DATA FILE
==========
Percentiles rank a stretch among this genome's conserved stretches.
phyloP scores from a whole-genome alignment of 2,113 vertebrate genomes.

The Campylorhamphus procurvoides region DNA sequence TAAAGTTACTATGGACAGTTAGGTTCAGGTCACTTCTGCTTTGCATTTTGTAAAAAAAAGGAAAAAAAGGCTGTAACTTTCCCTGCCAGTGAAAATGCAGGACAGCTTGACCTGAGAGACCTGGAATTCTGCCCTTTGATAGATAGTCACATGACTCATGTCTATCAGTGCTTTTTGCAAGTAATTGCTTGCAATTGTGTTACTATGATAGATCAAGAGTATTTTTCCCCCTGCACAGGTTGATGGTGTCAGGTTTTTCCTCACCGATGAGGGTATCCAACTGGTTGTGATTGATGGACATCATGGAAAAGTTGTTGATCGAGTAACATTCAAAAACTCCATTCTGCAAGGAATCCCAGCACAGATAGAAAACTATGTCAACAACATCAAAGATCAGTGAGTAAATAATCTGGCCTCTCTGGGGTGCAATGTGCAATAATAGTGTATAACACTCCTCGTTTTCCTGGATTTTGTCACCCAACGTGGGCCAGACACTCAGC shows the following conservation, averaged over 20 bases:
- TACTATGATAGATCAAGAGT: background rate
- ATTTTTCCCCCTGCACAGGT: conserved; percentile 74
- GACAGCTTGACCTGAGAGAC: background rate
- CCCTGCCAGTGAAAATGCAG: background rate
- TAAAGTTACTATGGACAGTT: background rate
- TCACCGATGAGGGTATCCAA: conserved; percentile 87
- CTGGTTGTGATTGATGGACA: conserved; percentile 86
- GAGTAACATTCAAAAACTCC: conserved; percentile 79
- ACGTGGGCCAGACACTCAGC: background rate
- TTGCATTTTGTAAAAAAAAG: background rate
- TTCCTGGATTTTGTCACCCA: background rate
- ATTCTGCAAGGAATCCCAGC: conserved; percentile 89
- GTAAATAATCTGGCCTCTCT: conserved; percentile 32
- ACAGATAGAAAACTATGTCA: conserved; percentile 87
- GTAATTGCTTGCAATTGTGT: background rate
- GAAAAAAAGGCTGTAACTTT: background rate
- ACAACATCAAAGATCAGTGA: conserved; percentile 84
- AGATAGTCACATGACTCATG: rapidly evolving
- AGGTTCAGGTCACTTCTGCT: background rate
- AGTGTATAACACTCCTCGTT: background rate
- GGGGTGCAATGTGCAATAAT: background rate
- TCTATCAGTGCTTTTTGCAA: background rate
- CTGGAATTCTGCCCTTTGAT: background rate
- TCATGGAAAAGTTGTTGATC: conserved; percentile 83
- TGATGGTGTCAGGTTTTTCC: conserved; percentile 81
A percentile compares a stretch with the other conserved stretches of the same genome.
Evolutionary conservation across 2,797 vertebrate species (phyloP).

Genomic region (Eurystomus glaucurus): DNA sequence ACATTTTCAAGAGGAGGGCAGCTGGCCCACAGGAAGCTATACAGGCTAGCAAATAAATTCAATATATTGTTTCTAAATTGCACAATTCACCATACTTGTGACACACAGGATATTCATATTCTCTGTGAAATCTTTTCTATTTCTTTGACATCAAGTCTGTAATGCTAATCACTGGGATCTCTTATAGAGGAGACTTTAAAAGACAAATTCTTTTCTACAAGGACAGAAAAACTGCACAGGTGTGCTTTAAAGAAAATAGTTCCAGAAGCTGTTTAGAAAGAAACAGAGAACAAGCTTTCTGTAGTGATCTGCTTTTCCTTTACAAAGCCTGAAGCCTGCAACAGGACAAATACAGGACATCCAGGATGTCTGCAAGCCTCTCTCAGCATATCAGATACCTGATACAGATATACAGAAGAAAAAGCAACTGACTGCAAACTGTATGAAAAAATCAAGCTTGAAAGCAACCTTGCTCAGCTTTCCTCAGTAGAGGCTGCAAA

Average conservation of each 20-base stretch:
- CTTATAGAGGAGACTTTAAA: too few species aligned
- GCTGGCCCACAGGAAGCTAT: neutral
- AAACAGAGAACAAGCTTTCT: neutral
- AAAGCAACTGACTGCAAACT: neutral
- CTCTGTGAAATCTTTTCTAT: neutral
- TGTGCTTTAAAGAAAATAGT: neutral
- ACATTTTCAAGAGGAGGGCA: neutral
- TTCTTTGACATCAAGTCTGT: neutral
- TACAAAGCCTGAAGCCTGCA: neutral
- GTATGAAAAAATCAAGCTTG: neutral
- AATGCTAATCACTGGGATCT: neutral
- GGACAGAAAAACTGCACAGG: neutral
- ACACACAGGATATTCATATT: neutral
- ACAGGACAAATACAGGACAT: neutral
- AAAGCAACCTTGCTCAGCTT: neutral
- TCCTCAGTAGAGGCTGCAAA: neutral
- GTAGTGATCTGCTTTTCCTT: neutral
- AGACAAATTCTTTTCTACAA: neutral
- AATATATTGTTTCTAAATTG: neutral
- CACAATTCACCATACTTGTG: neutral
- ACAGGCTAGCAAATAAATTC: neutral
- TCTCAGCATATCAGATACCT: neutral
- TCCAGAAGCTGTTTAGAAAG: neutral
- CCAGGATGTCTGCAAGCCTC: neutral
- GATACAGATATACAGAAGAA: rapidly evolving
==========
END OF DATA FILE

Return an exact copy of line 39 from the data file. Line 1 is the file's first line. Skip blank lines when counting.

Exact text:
- ACATTTTCAAGAGGAGGGCA: neutral